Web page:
ing the Messiaenowledge that cles; their
lous, as giving of light to those that had been born SERM.
CXVII. blind, and raising up the dead to life, as Lazarus, u after he had lain in the grave four days; and himself afterwards, the third day after he had been buried; which, if there ever was or can be any unquestionable miracles in the world, ought certainly to be reputed such.' So that our blessed Saviour had all the attestation that miracles can give, that he came from God. And this is the first evidence of his being the Messias. .!.
The Jews acknowledge that the Messias when he comes shall work great miracles; their own talmud confesseth, that “ Jesus the son of Joseph and “ Mary did work great miracles;" and the history of the gospel does particularly relate more and greater miracles wrought by him, than by Moses and all the prophets that had been since the world began; so that we may still put the same question to the Jews, which they did in our SAVIOUR's time to one another; " when Christ cometh,” when the Mes.' SIAS whom ye expect comes, “ will he do more “ miracles than these which this man hath done?”
But, secondly, this will yet more clearly appear by the correspondency of the things here mentioned, with what was foretold by the prophets concerning the MESSIAS.
Not to mention innumerable circumstances of his birth, and life, and death, and resurrection, and alcension into heaven, together with the success and prevalency of his doctrine in the world, all which are punctually foretold by some or other of the pro-, phets : I shall confine myself to the particulars here in the text.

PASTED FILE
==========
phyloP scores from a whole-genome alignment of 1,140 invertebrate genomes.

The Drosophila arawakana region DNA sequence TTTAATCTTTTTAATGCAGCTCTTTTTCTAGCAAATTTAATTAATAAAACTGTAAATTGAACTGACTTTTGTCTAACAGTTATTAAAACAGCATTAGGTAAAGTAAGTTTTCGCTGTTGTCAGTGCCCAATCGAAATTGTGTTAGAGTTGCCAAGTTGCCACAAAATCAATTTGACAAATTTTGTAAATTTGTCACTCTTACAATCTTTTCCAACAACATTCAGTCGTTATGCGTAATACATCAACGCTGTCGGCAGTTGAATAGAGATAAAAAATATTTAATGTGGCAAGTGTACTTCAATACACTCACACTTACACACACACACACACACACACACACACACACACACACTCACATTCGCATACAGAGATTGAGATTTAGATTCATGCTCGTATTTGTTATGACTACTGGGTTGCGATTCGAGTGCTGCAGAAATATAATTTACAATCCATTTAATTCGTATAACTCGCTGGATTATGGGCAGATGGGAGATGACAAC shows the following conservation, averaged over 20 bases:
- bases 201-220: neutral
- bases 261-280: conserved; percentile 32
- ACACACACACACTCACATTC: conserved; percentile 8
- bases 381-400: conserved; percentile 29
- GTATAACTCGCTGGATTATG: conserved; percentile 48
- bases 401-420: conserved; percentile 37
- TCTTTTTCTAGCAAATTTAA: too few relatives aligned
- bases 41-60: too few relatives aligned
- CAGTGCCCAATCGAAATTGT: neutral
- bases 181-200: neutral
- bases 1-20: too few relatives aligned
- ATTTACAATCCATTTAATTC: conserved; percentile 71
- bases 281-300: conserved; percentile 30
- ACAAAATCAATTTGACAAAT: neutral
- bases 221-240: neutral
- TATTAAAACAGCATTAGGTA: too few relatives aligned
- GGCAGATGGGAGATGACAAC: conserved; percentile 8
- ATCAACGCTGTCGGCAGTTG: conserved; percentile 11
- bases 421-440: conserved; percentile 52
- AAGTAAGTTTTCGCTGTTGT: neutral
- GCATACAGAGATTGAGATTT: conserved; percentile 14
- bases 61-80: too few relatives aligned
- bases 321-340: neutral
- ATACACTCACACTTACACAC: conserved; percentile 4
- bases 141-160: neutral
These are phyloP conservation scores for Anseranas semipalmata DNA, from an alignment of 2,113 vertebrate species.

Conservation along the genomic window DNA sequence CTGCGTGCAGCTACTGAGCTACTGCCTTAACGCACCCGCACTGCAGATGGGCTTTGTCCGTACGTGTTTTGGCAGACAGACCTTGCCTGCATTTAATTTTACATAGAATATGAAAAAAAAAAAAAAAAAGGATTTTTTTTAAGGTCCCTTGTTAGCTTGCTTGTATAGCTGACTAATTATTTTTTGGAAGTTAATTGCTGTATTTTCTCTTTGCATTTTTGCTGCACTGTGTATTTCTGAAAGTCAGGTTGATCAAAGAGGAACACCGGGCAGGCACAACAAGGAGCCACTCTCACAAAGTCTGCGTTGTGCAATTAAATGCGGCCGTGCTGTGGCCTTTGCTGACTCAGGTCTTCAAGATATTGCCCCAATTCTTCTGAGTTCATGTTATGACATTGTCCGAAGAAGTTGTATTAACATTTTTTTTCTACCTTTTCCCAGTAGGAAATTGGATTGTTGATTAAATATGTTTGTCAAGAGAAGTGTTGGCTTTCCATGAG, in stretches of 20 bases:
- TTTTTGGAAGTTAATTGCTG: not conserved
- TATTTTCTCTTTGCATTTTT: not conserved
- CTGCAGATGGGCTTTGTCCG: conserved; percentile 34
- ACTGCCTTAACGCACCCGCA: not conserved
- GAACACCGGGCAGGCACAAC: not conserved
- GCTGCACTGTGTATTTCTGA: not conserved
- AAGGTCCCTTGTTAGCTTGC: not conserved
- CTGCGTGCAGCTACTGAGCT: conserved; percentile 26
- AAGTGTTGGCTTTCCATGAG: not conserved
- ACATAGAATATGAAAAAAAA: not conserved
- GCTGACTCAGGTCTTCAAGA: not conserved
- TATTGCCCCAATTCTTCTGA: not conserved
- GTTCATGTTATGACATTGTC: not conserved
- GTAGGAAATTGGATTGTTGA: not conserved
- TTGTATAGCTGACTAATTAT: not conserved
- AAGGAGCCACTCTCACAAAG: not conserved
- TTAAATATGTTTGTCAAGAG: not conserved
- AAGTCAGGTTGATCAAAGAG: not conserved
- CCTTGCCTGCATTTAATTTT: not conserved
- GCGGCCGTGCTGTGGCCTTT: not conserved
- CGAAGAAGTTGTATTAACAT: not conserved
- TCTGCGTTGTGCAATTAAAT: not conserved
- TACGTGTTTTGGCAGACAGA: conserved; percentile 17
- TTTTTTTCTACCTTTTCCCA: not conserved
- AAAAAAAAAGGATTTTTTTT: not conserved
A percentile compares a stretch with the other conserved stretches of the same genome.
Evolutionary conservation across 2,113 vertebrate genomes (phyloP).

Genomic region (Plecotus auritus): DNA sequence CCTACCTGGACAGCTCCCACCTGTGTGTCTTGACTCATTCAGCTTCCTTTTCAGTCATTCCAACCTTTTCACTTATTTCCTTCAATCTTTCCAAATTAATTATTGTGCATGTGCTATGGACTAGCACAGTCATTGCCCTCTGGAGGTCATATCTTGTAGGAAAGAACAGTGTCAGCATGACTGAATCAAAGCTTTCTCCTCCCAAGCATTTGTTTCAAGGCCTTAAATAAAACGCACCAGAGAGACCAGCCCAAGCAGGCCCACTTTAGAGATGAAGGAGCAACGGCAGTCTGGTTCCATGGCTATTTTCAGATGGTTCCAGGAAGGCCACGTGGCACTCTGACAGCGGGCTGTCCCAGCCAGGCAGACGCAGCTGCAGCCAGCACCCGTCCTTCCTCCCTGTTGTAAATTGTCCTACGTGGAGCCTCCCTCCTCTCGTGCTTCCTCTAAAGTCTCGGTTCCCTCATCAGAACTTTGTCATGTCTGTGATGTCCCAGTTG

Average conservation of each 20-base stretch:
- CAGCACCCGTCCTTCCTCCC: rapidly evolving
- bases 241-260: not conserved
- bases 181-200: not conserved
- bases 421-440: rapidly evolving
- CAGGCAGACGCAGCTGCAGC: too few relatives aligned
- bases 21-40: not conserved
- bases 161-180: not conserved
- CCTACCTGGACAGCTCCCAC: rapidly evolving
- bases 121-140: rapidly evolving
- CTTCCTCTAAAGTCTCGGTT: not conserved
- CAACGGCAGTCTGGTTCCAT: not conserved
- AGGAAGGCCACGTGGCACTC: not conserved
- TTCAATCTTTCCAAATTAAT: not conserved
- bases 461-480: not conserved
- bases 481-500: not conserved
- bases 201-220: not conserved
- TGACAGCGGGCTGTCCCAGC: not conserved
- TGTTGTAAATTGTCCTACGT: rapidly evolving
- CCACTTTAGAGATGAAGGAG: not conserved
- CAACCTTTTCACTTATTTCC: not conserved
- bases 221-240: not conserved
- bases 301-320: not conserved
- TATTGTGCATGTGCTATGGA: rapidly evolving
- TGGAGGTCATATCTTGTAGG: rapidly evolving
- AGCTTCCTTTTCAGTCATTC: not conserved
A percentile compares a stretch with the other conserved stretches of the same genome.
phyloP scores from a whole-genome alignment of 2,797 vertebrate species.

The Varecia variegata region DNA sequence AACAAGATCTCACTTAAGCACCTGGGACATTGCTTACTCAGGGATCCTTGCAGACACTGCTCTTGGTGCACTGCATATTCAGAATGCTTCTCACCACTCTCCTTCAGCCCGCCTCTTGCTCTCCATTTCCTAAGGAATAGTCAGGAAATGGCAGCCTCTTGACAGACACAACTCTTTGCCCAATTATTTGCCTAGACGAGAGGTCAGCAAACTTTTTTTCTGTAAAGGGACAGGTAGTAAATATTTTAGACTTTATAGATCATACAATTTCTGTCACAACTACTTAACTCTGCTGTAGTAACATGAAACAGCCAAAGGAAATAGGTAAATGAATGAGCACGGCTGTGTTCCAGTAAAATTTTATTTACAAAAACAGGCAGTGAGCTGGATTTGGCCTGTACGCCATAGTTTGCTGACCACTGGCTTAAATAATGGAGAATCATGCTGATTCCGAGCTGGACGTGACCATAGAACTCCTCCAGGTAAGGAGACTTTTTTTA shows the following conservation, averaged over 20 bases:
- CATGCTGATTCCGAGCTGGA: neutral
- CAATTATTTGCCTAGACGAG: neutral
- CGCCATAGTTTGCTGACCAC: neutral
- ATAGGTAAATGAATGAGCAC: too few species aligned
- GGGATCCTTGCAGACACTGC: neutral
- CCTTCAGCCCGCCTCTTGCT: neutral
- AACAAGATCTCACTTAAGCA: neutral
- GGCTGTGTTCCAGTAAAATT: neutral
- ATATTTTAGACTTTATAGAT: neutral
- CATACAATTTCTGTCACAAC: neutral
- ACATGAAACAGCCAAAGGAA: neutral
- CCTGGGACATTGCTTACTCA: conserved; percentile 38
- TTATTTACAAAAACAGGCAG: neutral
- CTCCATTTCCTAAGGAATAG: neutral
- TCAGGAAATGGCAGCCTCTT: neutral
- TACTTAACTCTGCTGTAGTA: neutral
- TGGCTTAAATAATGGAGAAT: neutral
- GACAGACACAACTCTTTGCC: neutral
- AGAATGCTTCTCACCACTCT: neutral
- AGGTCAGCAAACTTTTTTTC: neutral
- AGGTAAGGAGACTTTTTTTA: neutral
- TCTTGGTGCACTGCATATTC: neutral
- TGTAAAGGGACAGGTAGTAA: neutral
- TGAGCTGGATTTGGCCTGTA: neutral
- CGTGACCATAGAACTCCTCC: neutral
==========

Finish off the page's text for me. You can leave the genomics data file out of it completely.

S.ERM. First, it was foretold of the MESSIAS, that he CXVII. the should work miraculous cures. Isa. XXXV, 4, 5, 6.
speaking of the MESSIAS, “ he will come and save .“ you; then the eyes of the blind shall be opened, " and the ears of the deaf shall be unstopped; then
shall the lame man leap as an hart, and the tongue “ of the dumb fing;" this you see was fulfilled here in the text. 'Tis true indeed the text mentions another miracle which is not in the prophet, that " he raised the dead ;” but if God did more than he promised and foretold, this is no prejudice to the argument, if all that he foretold was accomplish'd in him. Besides, the Jews have a proverb, that God is not content to perform barely what he promiseth, bue “she usually doth something over and above his “ promise.” That the Messias should “ heal the 6 blind, and the deaf, and the lame,” Ifaiah prophesied ; and God makes good this promise and prediction to the full; the Messias did not only do thefe, but, which is more and greater than any of thefe," he raised the dead to life.”
Secondly, it was likewise foretold of the Messias, that he “ should preach the gospel to the poor," Ifa. lxi. 1. “ The SPIRIT of the Lord God is upon “ me, because he hath anointed me to preach good " tidings unto the meek, 'euayyeniçestas alexcois, to “. preach the gospel or good tidings to the poor;" fa the LXXII render the words; and they are the very words used by our Saviour here in the text. 'Tis true indeed, this was no miracle, but it was the pun&tual accomplishment of a prophesy concerning the MESSIAS, and consequently an evidence that he was the Messias. But besides it had something in it which was very strange to the Jews, and very difi; 3.